Nepal is an enchanting kingdom, nestled in the Himalayas between China and India. For a small territory, the country boasts an uncommonly diverse terrain, including eight of the world's top 10 highest mountains. Nepali folklore is often illustrated in dance and music and the people are open to sharing their traditions. Although tourism is steadily increasing, Nepal's remote location has kept the culture widely unaffected from outside influences.
Between India and the Tibetan Autonomous Region of the People's Republic of China
The national currency of Nepal is Nepalese Rupee (NPR).
Nepal is 5 hours + 45 minutes ahead of GMT . The country does not apply Daylight Savings Time.
Nepal was the world's last constitutionally declared Hindu state. However, after the movement for democracy in early 2006, the Nepali Parliament amended the constitution to make Nepal a secular state. Many people follow both Hinduism and Buddhism, and some of the mountain communities practice Shamanism. The most common religion currently practiced in Nepal is Hinduism:
It is often joked that Nepal has more festivals than days in a year.
Dasain, celebrated nationwide in October, is the most important of all Nepalese festivals.
Tihar, the festival of lights, occurs in November.
Other nationally celebrated festivals and holidays include
The Buddhist festivals include
Most of the shops and Tibetan refugee camps are closed on Saturdays and all museums remain closed on Tuesdays and government holidays.
There are approximately 60 ethnic groups speaking 70 different languages in Nepal.
Nepal's population was formed by large-scale migrations of Mongoloid groups from Tibet and Indo-Aryan people from northern India. This has produced a diverse linguistic, ethnic, and religious pattern in Nepal.
The Tibeto-Nepalese groups include the Tamang, Rai, Limbu, Sherpa and Sunwar. They live in the north and east, while the Magar and Gurung inhabit central Nepal. Most of the Nepalese live in villages or in small market centers.
The children of Nepal are always charming. They will ask questions about your origin and frequently request hugs. If you choose to bring items to distribute to the kids, we recommend candy, pens, and paper.
Nepal is an enchanting kingdom, nestled in the Himalayas between China and India. For a small territory, the country boasts an uncommonly diverse terrain, including 8 of the world's top 10 highest mountains. Nepali folklore is often illustrated in dance and music and the people are open to sharing their traditions. Although tourism is steadily increasing, Nepal's remote location has kept the culture widely unaffected from outside influences.
Yes. The Nepal visa is purchased upon arrival in Kathmandu or at the Nepal border. The cost is $30 and payable in USD.
It all depends on your destination and season of travel. Generally speaking, Nepal is a conservative country. We recommend that travelers not wear clothing that is too short, tight, or revealing. Medium-weight and easy to wash cottons are recommended year-round in the Kathmandu valley. From October to February, we also suggest woolen sweaters, jackets or similar warm outfits. Pack comfortable walking shoes, including sandals and athletic shoes. A head cover may be required for women and men at sacred sites and places of worship. For trekking and adventure itineraries, a list of suggested clothing items and supplies will be provided.
It really depends on your destination, activities and season of travel. Our destination specialists will recommend certain travel times after learning more about your preferences. The favorable months are usually September – November and February – April. The monsoon season is June – August.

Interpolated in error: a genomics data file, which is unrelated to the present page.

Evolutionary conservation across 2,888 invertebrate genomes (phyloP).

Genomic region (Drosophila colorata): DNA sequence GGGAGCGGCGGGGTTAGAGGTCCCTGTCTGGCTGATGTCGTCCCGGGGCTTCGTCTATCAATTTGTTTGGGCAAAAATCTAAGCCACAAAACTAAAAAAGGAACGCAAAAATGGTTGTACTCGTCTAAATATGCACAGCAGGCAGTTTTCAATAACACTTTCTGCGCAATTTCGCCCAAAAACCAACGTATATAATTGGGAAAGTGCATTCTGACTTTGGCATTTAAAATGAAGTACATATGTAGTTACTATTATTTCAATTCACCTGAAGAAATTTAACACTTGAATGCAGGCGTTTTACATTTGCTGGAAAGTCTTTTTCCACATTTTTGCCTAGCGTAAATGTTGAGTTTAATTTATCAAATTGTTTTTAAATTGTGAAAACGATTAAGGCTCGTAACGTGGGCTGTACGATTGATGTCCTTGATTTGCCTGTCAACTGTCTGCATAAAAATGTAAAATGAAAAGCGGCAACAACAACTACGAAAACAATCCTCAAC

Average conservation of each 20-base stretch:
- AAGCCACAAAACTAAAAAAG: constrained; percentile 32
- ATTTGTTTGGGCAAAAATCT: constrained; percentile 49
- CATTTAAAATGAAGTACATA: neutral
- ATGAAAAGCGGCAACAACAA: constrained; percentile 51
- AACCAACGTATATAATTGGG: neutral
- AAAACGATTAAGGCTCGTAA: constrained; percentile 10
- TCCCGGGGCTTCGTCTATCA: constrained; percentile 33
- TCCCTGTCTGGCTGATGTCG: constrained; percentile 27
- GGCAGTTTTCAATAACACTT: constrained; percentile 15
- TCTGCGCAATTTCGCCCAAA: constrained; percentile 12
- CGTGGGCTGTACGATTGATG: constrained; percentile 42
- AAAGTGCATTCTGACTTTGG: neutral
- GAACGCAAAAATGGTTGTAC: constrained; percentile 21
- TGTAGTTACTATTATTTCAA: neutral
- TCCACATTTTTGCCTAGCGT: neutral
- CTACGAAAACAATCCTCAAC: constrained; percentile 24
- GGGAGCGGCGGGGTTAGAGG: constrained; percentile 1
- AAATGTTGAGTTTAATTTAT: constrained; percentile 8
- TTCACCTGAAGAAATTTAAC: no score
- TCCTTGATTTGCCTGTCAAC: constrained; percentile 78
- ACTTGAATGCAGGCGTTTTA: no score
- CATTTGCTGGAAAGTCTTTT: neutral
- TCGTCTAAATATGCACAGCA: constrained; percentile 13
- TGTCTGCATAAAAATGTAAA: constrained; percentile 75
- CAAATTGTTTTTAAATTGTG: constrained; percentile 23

Immunizations are not required to visit Nepal. (Exception: if you are traveling from an area infected with Yellow Fever, you must have a certificate.) Depending on the season and region of travel, certain vaccinations and/ or medications are suggested and we will recommend preventative measures. We do encourage all travelers to be current on routine immunizations. Also, we recommend the Tetanus and Hepatitis A vaccine. Though still rare, Malaria is increasing in Nepal. The elevation of Kathmandu and places of greater altitude are too high for the species of mosquito that carries malaria. However, when visiting lowland areas, preventive treatment and tropical strength insect repellent is advised. For detailed information, please contact your physician or visit the CDC website: http://wwwn.cdc.gov/travel/
What do you hope to see and experience during your trip? Our destination specialists will make recommendations based on your travel preferences. Most travelers incorporate Kathmandu, Pokhara, and Chitwan National Park. However, many also include adventure activities, including trekking and rafting.
Nepal has a low crime rate and is generally a safe country. There are some safety concerns following the 2008 elections, when the country became a secular republic. Avoid demonstrations, rallies, and public gatherings. As with any international travel, please be aware of your surroundings. Check with your guide or representative about the safe/ unsafe areas of town and use caution when traveling alone. Also, always make sure your purse is zipped and wallets are in sealed pockets. In the markets, be vigilant of pick-pockets and distraction scams. Additionally, at the train/bus stations and airports, please monitor your luggage at all times.
There is an armed Maoist presence on many of the major trekking routes who demand a 'tax' before allowing trekkers to pass. Trekkers are advised to stay on established routes and walk in a group or with professional guides.
Nepali is the official language. It has roots in Sanskrit and is written in Devengari script. English is understood by most people in the cities. In the villages, different ethnic groups speak their own languages.